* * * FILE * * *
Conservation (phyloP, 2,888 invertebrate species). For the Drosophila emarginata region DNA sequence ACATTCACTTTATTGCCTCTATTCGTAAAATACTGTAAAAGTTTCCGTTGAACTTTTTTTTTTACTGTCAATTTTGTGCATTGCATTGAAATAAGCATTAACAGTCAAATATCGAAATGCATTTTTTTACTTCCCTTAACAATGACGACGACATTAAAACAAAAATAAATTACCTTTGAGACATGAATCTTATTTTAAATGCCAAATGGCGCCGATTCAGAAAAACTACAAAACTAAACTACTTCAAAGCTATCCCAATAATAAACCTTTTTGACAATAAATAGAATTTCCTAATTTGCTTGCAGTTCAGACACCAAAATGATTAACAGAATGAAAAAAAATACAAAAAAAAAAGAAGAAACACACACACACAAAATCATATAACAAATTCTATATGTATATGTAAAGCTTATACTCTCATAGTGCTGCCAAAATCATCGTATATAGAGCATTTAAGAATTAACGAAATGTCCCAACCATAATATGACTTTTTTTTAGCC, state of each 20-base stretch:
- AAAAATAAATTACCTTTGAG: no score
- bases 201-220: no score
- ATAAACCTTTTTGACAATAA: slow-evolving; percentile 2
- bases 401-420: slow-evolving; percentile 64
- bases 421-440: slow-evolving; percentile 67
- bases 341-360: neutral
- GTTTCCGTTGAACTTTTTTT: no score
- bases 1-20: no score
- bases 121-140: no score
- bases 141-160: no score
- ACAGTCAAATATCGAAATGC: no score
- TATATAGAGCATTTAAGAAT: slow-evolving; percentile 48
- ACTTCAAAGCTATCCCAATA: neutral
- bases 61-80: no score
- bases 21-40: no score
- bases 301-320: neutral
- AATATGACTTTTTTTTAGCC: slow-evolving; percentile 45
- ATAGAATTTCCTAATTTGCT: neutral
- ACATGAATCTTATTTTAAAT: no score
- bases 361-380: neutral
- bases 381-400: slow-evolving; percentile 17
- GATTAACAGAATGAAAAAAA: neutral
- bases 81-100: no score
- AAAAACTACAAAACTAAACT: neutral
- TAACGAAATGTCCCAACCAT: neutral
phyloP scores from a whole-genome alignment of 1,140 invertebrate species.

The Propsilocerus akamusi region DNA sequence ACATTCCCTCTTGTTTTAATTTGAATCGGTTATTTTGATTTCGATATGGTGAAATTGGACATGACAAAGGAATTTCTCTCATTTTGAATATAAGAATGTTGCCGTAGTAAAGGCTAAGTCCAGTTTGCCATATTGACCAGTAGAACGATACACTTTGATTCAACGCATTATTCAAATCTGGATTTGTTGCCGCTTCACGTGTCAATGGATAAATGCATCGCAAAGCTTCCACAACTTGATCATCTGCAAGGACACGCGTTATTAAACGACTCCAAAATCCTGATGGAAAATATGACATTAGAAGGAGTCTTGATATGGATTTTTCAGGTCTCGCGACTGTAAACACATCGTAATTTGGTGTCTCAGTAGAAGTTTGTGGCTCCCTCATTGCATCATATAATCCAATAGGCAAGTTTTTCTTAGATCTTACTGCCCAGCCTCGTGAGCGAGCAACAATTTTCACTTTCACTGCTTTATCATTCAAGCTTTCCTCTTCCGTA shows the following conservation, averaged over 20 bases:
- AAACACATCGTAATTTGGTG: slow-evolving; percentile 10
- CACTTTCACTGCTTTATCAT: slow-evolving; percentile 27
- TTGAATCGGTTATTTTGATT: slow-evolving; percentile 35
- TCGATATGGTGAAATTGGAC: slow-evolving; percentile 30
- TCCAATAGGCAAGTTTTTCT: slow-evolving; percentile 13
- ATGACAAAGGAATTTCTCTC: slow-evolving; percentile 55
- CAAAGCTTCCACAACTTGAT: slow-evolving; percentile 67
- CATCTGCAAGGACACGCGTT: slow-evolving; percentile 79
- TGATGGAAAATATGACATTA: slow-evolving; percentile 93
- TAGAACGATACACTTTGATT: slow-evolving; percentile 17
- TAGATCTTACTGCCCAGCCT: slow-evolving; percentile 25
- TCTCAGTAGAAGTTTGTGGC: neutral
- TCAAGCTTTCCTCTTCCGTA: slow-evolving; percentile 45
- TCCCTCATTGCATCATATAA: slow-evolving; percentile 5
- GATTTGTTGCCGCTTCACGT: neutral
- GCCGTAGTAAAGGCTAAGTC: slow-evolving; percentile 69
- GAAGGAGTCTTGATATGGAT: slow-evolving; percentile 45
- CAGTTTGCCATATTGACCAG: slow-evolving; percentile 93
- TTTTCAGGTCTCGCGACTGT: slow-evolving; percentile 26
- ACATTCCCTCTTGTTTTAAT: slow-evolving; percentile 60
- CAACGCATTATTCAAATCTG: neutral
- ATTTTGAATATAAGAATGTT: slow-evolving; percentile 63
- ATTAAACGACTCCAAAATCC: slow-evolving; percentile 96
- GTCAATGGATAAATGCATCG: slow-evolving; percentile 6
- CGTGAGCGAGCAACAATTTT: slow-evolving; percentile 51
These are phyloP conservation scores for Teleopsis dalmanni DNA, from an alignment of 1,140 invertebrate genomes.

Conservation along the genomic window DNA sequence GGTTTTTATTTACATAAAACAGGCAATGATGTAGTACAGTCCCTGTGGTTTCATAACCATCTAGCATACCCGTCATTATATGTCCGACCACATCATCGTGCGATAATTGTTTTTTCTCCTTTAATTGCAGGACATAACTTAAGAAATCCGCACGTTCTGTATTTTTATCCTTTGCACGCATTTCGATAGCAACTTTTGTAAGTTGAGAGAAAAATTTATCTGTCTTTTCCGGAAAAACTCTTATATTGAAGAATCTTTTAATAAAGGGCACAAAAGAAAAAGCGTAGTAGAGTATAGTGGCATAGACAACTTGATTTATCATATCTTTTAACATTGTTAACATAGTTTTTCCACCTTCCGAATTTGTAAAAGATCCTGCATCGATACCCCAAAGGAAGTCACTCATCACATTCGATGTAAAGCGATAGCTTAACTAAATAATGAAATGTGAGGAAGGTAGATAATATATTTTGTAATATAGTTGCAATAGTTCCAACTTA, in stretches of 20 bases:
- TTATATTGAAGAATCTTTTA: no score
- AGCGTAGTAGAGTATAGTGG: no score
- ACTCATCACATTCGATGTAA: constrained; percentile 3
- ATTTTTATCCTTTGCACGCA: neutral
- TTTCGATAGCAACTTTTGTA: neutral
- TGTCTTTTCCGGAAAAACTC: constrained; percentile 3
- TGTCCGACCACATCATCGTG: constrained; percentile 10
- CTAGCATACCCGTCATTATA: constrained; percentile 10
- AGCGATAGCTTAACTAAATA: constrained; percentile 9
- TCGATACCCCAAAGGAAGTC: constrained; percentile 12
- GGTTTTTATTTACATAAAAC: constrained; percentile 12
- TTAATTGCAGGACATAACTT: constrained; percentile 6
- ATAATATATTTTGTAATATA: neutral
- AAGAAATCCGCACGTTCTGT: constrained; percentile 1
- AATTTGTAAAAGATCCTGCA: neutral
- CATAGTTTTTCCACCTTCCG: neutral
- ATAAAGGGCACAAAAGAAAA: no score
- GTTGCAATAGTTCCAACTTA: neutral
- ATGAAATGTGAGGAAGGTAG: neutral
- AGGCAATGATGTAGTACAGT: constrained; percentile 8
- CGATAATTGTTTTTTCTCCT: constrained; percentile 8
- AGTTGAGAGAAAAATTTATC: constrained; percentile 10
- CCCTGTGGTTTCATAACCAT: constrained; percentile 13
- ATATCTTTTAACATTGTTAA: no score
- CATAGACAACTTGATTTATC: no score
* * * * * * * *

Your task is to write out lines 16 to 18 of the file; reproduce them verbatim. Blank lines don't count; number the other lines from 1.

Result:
- bases 21-40: no score
- bases 301-320: neutral
- AATATGACTTTTTTTTAGCC: slow-evolving; percentile 45